Immediately following their releases, Canadian practitioners were concerned that Amazon.com and the Practice Notices would be applied overly conservatively to the detriment of applicants seeking protection for computer-implemented inventions. The PAB, which is analogous to the American Patent Trial and Appeal Board, has released six decisions in 2013 ("Decisions") applying the Practice Notices to computer-implemented inventions.9 These Decisions provide further clarity to patent applicants as to what the PAB considers patentable subject matter.
In four of the six Decisions, the PAB found that the claimed invention constituted patentable subject matter. While there still is no litmus test for determining whether a claim directed at software or a computer-implemented business method will be found to constitute patentable subject matter, several practice points can be deduced by reviewing the Decisions.
First, the PAB in all of their Decisions either found that all of the claims for which subject matter was at issue constituted patentable subject matter or that none of them constituted patentable subject matter. In one Decision in which the claims were not found to constitute patentable subject matter, the PAB evaluated the method claims first and then proceeded to dismiss the system or computer readable medium claims on the basis that there was "no material difference"10 between those latter types of claims and the method claims. This is reminiscent of the Federal Circuit's reasoning in Accenture. Accordingly, it may be wise to expressly recite tangible equipment in both method and system claims to reduce the likelihood that an Examiner, the PAB, or a court will be able to bootstrap a decision against system or media claims based on reasoning specific to the method claims.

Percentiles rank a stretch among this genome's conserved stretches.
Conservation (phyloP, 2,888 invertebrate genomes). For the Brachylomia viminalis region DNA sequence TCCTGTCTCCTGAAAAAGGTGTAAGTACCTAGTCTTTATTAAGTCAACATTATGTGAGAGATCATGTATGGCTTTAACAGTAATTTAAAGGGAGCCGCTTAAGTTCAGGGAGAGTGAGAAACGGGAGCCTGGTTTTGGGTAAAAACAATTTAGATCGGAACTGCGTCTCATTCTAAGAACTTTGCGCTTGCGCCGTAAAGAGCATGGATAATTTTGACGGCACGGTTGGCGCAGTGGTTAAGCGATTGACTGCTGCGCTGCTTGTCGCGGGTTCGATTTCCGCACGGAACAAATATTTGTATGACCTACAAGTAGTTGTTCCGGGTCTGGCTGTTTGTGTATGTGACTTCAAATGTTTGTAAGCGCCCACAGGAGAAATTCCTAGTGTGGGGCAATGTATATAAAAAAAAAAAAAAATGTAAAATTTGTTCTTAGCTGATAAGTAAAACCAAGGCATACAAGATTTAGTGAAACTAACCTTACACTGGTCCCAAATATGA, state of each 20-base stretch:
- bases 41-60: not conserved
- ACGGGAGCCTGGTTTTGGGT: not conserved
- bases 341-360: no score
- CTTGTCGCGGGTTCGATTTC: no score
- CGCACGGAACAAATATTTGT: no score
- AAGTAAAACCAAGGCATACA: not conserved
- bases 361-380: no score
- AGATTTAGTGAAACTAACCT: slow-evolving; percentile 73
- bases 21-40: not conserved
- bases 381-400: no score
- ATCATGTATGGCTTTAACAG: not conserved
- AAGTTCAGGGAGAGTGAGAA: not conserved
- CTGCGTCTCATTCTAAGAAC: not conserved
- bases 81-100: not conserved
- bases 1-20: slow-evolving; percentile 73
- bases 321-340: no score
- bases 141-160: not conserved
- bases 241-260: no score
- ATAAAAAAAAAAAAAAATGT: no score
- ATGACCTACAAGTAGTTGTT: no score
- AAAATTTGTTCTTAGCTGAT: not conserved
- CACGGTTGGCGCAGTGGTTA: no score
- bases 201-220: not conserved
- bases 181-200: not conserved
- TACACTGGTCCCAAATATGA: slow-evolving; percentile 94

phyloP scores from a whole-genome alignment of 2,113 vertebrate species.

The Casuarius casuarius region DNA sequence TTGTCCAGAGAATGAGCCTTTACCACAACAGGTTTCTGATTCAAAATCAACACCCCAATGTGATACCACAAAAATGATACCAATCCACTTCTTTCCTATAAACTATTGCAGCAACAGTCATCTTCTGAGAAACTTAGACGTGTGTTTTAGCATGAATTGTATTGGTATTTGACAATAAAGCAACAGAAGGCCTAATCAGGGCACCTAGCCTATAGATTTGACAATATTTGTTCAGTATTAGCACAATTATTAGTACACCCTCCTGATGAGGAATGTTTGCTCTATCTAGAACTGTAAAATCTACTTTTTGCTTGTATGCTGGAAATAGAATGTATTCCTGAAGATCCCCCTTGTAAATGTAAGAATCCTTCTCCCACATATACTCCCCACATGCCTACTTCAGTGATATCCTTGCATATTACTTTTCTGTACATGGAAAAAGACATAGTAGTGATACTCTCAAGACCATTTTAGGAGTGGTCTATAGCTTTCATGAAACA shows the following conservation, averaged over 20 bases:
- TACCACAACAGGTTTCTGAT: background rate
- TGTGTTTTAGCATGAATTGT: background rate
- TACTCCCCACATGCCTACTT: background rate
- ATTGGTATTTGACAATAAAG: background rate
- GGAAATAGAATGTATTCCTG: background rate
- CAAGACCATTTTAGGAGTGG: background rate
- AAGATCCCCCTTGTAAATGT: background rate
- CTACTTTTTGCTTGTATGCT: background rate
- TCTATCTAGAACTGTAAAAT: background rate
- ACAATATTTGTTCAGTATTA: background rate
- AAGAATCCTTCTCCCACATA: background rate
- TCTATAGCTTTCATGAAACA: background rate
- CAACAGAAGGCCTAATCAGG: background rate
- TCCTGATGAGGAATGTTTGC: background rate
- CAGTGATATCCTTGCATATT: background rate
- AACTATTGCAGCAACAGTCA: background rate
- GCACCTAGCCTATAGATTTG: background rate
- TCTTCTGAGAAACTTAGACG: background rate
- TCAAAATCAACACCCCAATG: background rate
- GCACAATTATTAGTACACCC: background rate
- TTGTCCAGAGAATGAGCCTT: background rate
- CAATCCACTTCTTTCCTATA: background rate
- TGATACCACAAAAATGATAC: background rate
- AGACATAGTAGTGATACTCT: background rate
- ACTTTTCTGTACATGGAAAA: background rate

Second, in the two Decisions in which the claims were not found to constitute patentable subject matter, the claims were drafted so that computer equipment recited in the claims' preambles were entirely or primarily responsible for establishing subject matter eligibility. An example of this type of claim is a method claim whose preamble declares that it is a "computer-implemented" method but whose body contains few or no elements expressly directed at tangible computer equipment. While it is arguable that the PAB's approach to claim construction in these two decisions is inconsistent with Canadian jurisprudence, which requires an evaluation of the intent of the inventor regardless of whether that intent is evidenced in a claim's preamble or body, it nevertheless may be wise to expressly recite the presence and use of computer equipment in a claim's body and not to rely only on limitations contained in a claim's preamble to establish subject matter eligibility. For example, in one claim for a "method for conducting electronic commerce transactions" that the PAB found to constitute patentable subject matter, the body of the claim expressly recited the presence of a "merchant server" and the use of that server to provide a purchase request in response to a reference to merchant information. The PAB accordingly found that "having servers in communication over a network is essential to the invention" [emphasis added], and that the presence of this tangible computer equipment was sufficient to establish subject matter eligibility.11